Martin L. Demaine

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We introduce staged self-assembly of Wang tiles, where tiles can be added dynamically in sequence and where intermediate constructions can be stored for later mixing. This model and its various constraints and performance measures are motivated by a practical nanofabrication scenario through protein-based bioengineering. Staging allows us to break through(More)
We introduce the problem of <i>shape replication</i> in the Wang tile self-assembly model. Given an input shape, we consider the problem of designing a self-assembly system which will replicate that shape into either a specific number of copies, or an unbounded number of copies. Motivated by practical DNA implementations of Wang tiles, we consider a model(More)
We study the difference between the standard seeded model of tile self-assembly, and the “seedless” two-handed model of tile self-assembly. Most of our results suggest that the two-handed model is more powerful. In particular, we show how to simulate any seeded system with a two-handed system that is essentially just a constant factor larger. We exhibit(More)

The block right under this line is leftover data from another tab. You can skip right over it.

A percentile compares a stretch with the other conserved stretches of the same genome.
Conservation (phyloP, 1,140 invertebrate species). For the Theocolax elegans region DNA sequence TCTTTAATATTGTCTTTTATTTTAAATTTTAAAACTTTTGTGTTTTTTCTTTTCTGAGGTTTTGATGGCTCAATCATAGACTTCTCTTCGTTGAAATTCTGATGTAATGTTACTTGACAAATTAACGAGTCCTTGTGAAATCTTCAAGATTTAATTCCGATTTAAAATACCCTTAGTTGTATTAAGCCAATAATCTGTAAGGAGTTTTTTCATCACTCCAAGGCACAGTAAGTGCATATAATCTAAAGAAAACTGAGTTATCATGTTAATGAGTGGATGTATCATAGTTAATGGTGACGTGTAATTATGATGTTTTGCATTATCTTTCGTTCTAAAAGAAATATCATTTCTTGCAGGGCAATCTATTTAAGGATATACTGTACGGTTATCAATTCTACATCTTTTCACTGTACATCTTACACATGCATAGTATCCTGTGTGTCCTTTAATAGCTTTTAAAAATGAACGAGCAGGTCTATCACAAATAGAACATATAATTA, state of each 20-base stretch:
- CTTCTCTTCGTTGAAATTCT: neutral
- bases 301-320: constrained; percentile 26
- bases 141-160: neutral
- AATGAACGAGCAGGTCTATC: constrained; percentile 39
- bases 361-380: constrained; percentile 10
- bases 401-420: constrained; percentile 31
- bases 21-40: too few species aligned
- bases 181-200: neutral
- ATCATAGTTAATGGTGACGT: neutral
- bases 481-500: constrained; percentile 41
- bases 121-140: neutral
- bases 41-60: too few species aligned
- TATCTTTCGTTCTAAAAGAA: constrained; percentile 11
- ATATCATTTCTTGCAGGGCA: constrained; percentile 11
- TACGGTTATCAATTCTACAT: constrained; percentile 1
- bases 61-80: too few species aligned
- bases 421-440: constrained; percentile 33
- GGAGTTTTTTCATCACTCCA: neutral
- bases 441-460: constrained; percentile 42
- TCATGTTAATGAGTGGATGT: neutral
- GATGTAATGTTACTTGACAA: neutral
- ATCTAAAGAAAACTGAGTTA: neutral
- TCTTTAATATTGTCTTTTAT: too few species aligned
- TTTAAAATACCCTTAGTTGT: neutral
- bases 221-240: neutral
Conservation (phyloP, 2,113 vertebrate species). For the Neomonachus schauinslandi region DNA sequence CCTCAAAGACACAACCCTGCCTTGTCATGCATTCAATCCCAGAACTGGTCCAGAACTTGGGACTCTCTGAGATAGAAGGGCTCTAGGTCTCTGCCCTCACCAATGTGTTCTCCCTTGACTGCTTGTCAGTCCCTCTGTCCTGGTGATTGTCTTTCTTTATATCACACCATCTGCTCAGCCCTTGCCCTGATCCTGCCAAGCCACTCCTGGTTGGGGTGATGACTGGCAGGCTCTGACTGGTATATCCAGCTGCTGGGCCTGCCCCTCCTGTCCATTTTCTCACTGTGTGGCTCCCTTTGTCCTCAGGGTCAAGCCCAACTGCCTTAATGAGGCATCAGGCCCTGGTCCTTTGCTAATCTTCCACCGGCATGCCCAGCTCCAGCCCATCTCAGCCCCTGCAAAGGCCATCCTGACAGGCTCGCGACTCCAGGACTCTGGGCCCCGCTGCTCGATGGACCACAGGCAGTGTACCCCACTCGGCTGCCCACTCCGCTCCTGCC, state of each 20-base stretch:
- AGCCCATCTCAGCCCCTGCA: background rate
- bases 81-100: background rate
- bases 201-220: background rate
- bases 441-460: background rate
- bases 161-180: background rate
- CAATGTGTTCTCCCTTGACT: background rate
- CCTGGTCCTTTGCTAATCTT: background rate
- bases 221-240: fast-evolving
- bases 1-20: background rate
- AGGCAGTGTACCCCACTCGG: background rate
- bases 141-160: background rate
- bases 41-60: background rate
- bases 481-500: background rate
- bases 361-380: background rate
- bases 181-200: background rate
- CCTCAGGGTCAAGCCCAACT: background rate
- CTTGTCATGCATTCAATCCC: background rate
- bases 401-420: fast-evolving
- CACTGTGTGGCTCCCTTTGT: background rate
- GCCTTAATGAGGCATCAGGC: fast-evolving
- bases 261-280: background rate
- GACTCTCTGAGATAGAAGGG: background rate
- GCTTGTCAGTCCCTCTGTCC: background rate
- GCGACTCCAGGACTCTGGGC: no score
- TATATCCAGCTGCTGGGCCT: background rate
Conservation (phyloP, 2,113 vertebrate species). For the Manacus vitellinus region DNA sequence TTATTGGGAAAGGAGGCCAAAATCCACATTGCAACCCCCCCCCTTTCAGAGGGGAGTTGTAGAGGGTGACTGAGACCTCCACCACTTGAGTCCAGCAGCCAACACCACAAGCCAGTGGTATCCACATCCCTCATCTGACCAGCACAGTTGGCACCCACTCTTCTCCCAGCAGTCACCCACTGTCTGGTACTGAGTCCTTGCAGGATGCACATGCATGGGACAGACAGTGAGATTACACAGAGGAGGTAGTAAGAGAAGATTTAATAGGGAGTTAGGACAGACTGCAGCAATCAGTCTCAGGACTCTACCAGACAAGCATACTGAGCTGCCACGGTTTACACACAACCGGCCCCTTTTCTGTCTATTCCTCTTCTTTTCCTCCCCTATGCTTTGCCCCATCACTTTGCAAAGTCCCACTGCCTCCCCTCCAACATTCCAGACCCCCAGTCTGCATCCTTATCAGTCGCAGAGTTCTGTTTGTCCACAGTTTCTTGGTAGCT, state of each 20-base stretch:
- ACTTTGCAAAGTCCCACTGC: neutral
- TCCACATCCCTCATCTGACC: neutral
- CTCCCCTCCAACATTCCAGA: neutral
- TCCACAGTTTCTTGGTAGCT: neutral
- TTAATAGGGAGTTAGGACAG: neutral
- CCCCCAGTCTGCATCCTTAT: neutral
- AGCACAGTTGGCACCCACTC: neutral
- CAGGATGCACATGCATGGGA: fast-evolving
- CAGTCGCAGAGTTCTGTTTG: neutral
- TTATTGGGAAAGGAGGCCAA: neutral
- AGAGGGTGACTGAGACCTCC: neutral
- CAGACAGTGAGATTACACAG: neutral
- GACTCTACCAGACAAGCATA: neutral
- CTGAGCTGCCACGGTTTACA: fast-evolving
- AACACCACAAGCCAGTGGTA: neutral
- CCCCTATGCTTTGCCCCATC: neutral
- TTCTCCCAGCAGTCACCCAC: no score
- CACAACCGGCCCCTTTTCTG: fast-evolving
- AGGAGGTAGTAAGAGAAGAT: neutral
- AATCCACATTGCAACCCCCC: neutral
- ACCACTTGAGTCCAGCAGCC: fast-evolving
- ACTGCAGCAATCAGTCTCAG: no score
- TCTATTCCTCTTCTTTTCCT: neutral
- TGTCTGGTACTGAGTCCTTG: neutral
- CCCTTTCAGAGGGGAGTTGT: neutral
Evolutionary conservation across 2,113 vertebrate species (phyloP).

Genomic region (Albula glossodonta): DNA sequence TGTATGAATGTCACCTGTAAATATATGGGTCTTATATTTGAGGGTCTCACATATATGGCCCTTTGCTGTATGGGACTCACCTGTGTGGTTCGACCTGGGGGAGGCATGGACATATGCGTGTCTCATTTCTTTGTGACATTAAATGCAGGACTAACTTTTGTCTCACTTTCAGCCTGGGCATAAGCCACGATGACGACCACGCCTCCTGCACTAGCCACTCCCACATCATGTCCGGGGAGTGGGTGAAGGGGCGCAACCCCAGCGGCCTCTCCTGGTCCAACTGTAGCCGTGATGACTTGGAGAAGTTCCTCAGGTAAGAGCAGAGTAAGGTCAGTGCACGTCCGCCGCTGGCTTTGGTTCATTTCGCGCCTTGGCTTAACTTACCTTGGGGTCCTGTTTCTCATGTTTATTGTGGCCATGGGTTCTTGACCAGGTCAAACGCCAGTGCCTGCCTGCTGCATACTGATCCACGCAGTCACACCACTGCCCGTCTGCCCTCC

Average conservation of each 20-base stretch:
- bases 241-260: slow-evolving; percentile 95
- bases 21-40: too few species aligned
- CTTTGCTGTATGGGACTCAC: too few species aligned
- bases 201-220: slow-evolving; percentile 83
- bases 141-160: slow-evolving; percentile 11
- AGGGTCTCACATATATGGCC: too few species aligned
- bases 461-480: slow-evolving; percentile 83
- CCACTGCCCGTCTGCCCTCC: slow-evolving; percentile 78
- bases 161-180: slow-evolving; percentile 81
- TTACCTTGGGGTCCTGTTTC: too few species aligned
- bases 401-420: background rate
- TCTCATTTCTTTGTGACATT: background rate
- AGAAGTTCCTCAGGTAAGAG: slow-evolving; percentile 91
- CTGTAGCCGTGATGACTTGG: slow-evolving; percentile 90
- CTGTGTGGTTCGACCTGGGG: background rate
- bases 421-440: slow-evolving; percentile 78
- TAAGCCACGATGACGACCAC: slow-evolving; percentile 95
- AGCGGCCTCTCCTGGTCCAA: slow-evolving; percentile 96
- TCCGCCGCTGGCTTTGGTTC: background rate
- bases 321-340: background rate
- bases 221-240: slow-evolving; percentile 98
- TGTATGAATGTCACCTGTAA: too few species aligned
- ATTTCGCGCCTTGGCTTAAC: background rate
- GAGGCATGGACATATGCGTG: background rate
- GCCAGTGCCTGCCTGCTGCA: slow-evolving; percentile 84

We explore the following problem: given a collection of creases on a piece of paper, each assigned a folding direction of mountain or valley, is there a flat folding by a sequence of simple folds? There are several models of simple folds; the simplest one-layer simple fold rotates a portion of paper about a crease in the paper by ±180◦. We first consider(More)
We study a popular puzzle game known variously as Clickomania and Same Game. Basically, a rectangular grid of blocks is initially colored with some number of colors, and the player repeatedly removes a chosen connected monochromatic group of at least two square blocks, and any blocks above it fall down. We show that one-column puzzles can be solved, i.e.,(More)
Clobber is a new two-player board game. In this paper, we introduce the 1-player variant Solitaire Clobber where the goal is to remove as many stones as possible from the board by alternating white and black moves. We show that a checkerboard configuration on a single row (or single column) can be reduced to about n/4 stones. For boards with at least two(More)